Document Based Question

 

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Worksheets
Elementary
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Analysis of Sources
Types of Sources
Lesson Framework

Standards
NYS Skills
State Standards

State Testing
Document Based 
Constructed Response
Thematic Essay

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18 rarely seen
WWII films
80 historic posters and more

CCSS learning prompts

 

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Sample DBQ's

Gr 2 Local History (new)*

Gr 3 Communities*

Gr 3 Transportation*

Gr 4 Colonial Period*

Gr 4 Roles of Women*

Gr 5 Civil War*

Gr 5 Iroquois

Gr 5 Government*

Gr 5 Immigration*

Gr 6 Classical Period*

Gr 6 Eastern Religion*

Gr 8 Slavery 

Gr 10  Imperialism 

Gr 11 Civil War

 * Special thanks to: Kate Gillan, K-8 Social Studies Director at  East Irondequoit and all the district teachers who produced this fine series of DBQ's and CRQ's.


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More DBQ projects

What did Europeans see when they looked at the New World and the Native Americans?   A document based activity that examines European views of Native American and the New World in the Age of Exploration.

Visit my blog for Picturing Ourselves: Teaching with Visual Documents

Homefront America in WW II  Improve content reading comprehension with source documents framed around essential questions that link the past and present.

Work, Culture and Society in Industrial America  DBQ's that explore the new opportunities and social problems of the industrial era.


Learn more about
DBQ's

DBQ-Online Writing Guide

NYS Ed DBQ Guide

Student Guide to Answering
a DBQ

Answering an AP-Level DBQ

Teacher Guide to Writing a DBQ

Preparing Students to Write DBQ's

NEW multi-touch iBook 
available at iTunes

13 rarely seen WWII propaganda films
43 historic posters and more

CCSS learning prompts

 

Document Based Questions (DBQ) assess the ability of each student to work with historical sources in multiple forms. The secondary DBQ will have a maximum of 8 documents; at least 2 of which will be visuals. The 7/8 assessment will have a DBQ with 4 documents (including 2 visuals). The DBQ requires many of the same skills used in developing a research paper - interpreting primary and secondary sources, evaluating sources, considering multiple points of view, using historic evidence, developing and supporting a thesis.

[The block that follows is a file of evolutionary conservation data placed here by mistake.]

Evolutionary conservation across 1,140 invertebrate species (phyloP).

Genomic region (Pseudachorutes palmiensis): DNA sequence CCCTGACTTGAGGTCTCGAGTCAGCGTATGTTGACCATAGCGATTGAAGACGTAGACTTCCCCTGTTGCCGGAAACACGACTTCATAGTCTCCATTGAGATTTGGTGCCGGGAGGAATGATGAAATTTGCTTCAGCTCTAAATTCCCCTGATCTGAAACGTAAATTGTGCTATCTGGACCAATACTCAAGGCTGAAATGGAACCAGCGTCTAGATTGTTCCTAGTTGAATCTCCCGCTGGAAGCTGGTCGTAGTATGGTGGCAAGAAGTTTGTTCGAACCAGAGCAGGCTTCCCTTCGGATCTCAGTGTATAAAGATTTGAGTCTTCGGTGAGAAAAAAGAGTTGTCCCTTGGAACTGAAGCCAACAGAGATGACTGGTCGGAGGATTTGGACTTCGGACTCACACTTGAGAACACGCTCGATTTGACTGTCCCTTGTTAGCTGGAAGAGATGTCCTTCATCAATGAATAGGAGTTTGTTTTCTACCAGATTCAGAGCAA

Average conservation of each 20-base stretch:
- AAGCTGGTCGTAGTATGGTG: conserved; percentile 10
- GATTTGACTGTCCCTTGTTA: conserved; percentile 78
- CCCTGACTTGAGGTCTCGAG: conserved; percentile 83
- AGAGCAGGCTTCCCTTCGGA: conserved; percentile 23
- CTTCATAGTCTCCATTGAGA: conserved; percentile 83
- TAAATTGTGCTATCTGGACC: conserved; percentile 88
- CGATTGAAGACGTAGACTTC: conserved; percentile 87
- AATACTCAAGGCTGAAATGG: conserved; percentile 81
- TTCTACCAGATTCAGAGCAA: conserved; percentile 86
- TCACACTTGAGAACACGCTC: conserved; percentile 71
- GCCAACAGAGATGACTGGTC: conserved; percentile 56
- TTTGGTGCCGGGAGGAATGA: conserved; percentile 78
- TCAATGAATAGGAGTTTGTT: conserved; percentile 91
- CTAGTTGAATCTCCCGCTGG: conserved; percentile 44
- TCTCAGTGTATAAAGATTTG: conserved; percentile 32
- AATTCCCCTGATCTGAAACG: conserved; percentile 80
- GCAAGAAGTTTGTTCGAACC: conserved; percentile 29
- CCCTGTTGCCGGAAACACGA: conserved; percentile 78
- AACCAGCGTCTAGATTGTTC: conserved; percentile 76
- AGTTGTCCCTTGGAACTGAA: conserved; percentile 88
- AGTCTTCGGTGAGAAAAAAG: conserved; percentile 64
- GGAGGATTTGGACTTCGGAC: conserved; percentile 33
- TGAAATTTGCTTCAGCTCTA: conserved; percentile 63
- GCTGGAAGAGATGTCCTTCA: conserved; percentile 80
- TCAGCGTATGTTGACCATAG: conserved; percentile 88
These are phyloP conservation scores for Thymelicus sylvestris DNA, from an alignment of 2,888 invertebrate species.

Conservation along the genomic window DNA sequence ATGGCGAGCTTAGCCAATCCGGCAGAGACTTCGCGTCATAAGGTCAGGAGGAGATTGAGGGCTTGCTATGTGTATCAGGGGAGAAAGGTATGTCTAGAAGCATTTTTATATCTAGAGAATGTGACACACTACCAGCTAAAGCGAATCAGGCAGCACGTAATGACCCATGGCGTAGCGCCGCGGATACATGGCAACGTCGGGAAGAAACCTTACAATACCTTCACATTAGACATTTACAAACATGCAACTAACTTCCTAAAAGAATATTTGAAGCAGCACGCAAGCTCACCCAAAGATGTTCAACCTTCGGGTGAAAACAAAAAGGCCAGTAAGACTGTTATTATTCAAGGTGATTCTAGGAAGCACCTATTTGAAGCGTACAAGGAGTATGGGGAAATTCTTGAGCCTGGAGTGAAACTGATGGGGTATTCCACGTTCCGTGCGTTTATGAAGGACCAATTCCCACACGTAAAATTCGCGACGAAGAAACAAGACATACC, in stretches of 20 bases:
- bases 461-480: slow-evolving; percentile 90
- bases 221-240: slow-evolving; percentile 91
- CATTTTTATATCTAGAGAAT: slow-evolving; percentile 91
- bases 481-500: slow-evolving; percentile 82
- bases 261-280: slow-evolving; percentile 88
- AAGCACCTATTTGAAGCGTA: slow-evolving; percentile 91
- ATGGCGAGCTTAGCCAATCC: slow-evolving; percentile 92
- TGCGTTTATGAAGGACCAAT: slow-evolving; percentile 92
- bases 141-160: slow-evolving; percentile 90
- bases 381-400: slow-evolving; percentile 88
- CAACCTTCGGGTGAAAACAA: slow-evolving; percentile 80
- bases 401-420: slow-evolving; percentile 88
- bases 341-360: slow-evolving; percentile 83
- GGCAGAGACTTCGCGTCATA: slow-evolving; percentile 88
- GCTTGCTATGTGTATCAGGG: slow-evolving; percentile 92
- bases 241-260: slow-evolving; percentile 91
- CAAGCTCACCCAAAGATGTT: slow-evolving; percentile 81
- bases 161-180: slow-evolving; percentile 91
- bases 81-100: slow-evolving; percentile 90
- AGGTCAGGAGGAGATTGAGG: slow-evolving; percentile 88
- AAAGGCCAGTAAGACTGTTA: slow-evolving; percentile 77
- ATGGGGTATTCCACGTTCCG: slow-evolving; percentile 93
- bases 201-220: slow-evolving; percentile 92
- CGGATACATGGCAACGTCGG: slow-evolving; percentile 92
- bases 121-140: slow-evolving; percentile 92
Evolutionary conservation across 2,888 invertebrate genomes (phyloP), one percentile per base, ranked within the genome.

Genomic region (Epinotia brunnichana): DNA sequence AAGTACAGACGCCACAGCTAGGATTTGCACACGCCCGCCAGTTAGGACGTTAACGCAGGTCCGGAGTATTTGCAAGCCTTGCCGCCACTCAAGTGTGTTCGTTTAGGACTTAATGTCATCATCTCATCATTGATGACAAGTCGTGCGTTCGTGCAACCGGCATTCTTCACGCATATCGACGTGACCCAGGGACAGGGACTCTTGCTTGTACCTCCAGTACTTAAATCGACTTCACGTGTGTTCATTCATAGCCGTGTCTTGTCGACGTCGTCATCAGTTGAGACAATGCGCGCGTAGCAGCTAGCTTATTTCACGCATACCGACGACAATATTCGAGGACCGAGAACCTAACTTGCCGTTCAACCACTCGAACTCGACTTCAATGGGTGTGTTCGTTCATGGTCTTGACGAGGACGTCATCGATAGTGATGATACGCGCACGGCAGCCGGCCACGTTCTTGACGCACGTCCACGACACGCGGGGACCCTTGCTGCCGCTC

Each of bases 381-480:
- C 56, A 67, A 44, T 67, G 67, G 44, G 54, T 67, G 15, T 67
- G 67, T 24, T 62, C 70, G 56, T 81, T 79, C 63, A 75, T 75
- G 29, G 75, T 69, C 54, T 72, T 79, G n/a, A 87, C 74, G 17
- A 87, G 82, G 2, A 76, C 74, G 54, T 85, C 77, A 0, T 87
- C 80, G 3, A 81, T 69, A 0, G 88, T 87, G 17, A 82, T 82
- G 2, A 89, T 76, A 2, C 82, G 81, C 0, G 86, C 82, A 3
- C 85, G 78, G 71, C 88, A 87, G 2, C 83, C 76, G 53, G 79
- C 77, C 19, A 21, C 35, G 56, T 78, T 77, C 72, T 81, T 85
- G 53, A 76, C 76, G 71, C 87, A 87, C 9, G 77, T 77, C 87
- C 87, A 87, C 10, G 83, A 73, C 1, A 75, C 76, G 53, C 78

Document-based questions:

  • are based on the Social Studies Learning Standards, themes and concepts.
  • focus on critical thinking skills and ask students to make comparisons, draw analogies, apply knowledge to the given data, and require students to apply historic analysis.
  • ask students to take positions on issues or problems and support their conclusions.
  • require students to look at issues from multiple perspectives.
  • require student to apply skills thy use as adults
  • are criterion referenced and employ a scoring rubric.


The DBQ will consist of two parts. In the first part, students will be required to answer a key question on each document. This generally involves interpreting the main idea or point of view expressed in the document. This section will be "scaffolded" to the second part in which the student will write an essay using the documents to respond to a specific question. In this second part, students are asked to utilize all the sources, plus their understanding of history to respond to a question. This second part will require them to move beyond simply quoting all the documents. They will need to use the documents as evidence in support of a thesis that responds to the assigned (part two) question. The student will be required to use all documents and incorporate outside information. The student will have no choice on the DBQ.

To receive full credit in a five point rubric the essay will need to:

  • thoroughly address all aspects of the task by accurately interpreting the documents plus incorporate outside information related to the documents.
  • discuss all aspects of the task and support with accurate facts, examples and details.
  • weigh the importance, reliability and validity of the evidence.
  • analyze conflicting perspectives presented in the documents. Weave the documents into the body of the essay.
  • include a strong introduction and conclusion.

Credit would be reduced if the response:

  • did not recognize the reliability, validity, or perspectives of the documents.
  • reiterated the content of the documents with little or no use of outside information.
  • discussed the documents in a descriptive rather than analytic manner.
  • showed little recognition of the tasks, lacked an introduction or conclusion.

 

Teaching With Documents

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